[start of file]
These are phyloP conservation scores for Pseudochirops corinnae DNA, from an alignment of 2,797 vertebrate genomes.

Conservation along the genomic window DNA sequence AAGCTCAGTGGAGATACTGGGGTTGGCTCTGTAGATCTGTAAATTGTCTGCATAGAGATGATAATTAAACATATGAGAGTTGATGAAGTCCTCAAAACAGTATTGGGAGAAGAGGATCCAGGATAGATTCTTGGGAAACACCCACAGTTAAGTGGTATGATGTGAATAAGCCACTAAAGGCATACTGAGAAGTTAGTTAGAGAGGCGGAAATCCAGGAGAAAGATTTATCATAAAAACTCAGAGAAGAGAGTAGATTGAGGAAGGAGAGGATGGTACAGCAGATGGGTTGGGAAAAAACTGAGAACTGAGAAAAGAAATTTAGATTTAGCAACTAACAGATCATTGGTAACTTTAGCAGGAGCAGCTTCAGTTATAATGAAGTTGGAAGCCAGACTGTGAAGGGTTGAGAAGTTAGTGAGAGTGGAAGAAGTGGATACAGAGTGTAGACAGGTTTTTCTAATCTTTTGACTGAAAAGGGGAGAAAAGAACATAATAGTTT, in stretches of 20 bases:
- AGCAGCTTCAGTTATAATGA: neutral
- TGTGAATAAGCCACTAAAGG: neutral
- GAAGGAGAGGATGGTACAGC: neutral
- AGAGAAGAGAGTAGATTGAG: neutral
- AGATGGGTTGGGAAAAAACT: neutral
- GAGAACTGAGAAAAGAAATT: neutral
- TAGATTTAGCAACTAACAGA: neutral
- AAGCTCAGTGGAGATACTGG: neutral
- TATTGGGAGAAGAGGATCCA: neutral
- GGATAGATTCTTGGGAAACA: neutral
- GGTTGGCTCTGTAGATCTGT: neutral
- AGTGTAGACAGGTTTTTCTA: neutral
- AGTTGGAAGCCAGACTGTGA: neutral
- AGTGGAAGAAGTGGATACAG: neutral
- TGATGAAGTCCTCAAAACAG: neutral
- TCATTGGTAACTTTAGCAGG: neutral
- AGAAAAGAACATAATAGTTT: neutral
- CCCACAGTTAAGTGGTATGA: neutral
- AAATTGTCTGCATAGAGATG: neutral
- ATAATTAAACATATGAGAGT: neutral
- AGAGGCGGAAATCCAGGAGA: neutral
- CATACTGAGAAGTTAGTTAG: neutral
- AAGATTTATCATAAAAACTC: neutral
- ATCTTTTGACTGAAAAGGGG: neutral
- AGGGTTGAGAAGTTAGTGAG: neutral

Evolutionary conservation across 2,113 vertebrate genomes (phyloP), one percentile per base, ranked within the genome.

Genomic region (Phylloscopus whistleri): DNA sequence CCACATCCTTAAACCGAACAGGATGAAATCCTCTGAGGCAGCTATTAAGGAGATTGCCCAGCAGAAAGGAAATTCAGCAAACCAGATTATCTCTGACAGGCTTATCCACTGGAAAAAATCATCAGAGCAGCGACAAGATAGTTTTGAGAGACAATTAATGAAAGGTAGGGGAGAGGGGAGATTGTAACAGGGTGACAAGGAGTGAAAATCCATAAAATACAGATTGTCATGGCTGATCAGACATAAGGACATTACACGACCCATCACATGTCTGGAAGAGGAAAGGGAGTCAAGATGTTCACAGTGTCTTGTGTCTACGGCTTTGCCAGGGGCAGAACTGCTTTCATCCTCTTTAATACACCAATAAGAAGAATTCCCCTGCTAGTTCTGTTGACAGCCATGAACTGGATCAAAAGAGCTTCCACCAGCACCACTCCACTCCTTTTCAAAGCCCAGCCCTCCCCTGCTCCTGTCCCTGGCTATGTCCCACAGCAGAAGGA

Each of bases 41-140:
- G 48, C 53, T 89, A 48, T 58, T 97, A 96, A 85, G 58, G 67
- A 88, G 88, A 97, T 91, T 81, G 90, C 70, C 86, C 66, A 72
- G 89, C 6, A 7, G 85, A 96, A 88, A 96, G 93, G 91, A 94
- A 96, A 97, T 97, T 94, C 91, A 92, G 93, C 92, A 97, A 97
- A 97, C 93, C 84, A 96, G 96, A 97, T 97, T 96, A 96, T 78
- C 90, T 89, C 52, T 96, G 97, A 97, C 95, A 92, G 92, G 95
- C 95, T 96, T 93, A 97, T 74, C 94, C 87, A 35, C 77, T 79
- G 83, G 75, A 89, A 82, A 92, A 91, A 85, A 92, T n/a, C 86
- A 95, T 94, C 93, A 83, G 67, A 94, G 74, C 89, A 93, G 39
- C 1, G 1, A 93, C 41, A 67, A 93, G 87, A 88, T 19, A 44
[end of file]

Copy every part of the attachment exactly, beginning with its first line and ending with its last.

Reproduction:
These are phyloP conservation scores for Pseudochirops corinnae DNA, from an alignment of 2,797 vertebrate genomes.

Conservation along the genomic window DNA sequence AAGCTCAGTGGAGATACTGGGGTTGGCTCTGTAGATCTGTAAATTGTCTGCATAGAGATGATAATTAAACATATGAGAGTTGATGAAGTCCTCAAAACAGTATTGGGAGAAGAGGATCCAGGATAGATTCTTGGGAAACACCCACAGTTAAGTGGTATGATGTGAATAAGCCACTAAAGGCATACTGAGAAGTTAGTTAGAGAGGCGGAAATCCAGGAGAAAGATTTATCATAAAAACTCAGAGAAGAGAGTAGATTGAGGAAGGAGAGGATGGTACAGCAGATGGGTTGGGAAAAAACTGAGAACTGAGAAAAGAAATTTAGATTTAGCAACTAACAGATCATTGGTAACTTTAGCAGGAGCAGCTTCAGTTATAATGAAGTTGGAAGCCAGACTGTGAAGGGTTGAGAAGTTAGTGAGAGTGGAAGAAGTGGATACAGAGTGTAGACAGGTTTTTCTAATCTTTTGACTGAAAAGGGGAGAAAAGAACATAATAGTTT, in stretches of 20 bases:
- AGCAGCTTCAGTTATAATGA: neutral
- TGTGAATAAGCCACTAAAGG: neutral
- GAAGGAGAGGATGGTACAGC: neutral
- AGAGAAGAGAGTAGATTGAG: neutral
- AGATGGGTTGGGAAAAAACT: neutral
- GAGAACTGAGAAAAGAAATT: neutral
- TAGATTTAGCAACTAACAGA: neutral
- AAGCTCAGTGGAGATACTGG: neutral
- TATTGGGAGAAGAGGATCCA: neutral
- GGATAGATTCTTGGGAAACA: neutral
- GGTTGGCTCTGTAGATCTGT: neutral
- AGTGTAGACAGGTTTTTCTA: neutral
- AGTTGGAAGCCAGACTGTGA: neutral
- AGTGGAAGAAGTGGATACAG: neutral
- TGATGAAGTCCTCAAAACAG: neutral
- TCATTGGTAACTTTAGCAGG: neutral
- AGAAAAGAACATAATAGTTT: neutral
- CCCACAGTTAAGTGGTATGA: neutral
- AAATTGTCTGCATAGAGATG: neutral
- ATAATTAAACATATGAGAGT: neutral
- AGAGGCGGAAATCCAGGAGA: neutral
- CATACTGAGAAGTTAGTTAG: neutral
- AAGATTTATCATAAAAACTC: neutral
- ATCTTTTGACTGAAAAGGGG: neutral
- AGGGTTGAGAAGTTAGTGAG: neutral

Evolutionary conservation across 2,113 vertebrate genomes (phyloP), one percentile per base, ranked within the genome.

Genomic region (Phylloscopus whistleri): DNA sequence CCACATCCTTAAACCGAACAGGATGAAATCCTCTGAGGCAGCTATTAAGGAGATTGCCCAGCAGAAAGGAAATTCAGCAAACCAGATTATCTCTGACAGGCTTATCCACTGGAAAAAATCATCAGAGCAGCGACAAGATAGTTTTGAGAGACAATTAATGAAAGGTAGGGGAGAGGGGAGATTGTAACAGGGTGACAAGGAGTGAAAATCCATAAAATACAGATTGTCATGGCTGATCAGACATAAGGACATTACACGACCCATCACATGTCTGGAAGAGGAAAGGGAGTCAAGATGTTCACAGTGTCTTGTGTCTACGGCTTTGCCAGGGGCAGAACTGCTTTCATCCTCTTTAATACACCAATAAGAAGAATTCCCCTGCTAGTTCTGTTGACAGCCATGAACTGGATCAAAAGAGCTTCCACCAGCACCACTCCACTCCTTTTCAAAGCCCAGCCCTCCCCTGCTCCTGTCCCTGGCTATGTCCCACAGCAGAAGGA

Each of bases 41-140:
- G 48, C 53, T 89, A 48, T 58, T 97, A 96, A 85, G 58, G 67
- A 88, G 88, A 97, T 91, T 81, G 90, C 70, C 86, C 66, A 72
- G 89, C 6, A 7, G 85, A 96, A 88, A 96, G 93, G 91, A 94
- A 96, A 97, T 97, T 94, C 91, A 92, G 93, C 92, A 97, A 97
- A 97, C 93, C 84, A 96, G 96, A 97, T 97, T 96, A 96, T 78
- C 90, T 89, C 52, T 96, G 97, A 97, C 95, A 92, G 92, G 95
- C 95, T 96, T 93, A 97, T 74, C 94, C 87, A 35, C 77, T 79
- G 83, G 75, A 89, A 82, A 92, A 91, A 85, A 92, T n/a, C 86
- A 95, T 94, C 93, A 83, G 67, A 94, G 74, C 89, A 93, G 39
- C 1, G 1, A 93, C 41, A 67, A 93, G 87, A 88, T 19, A 44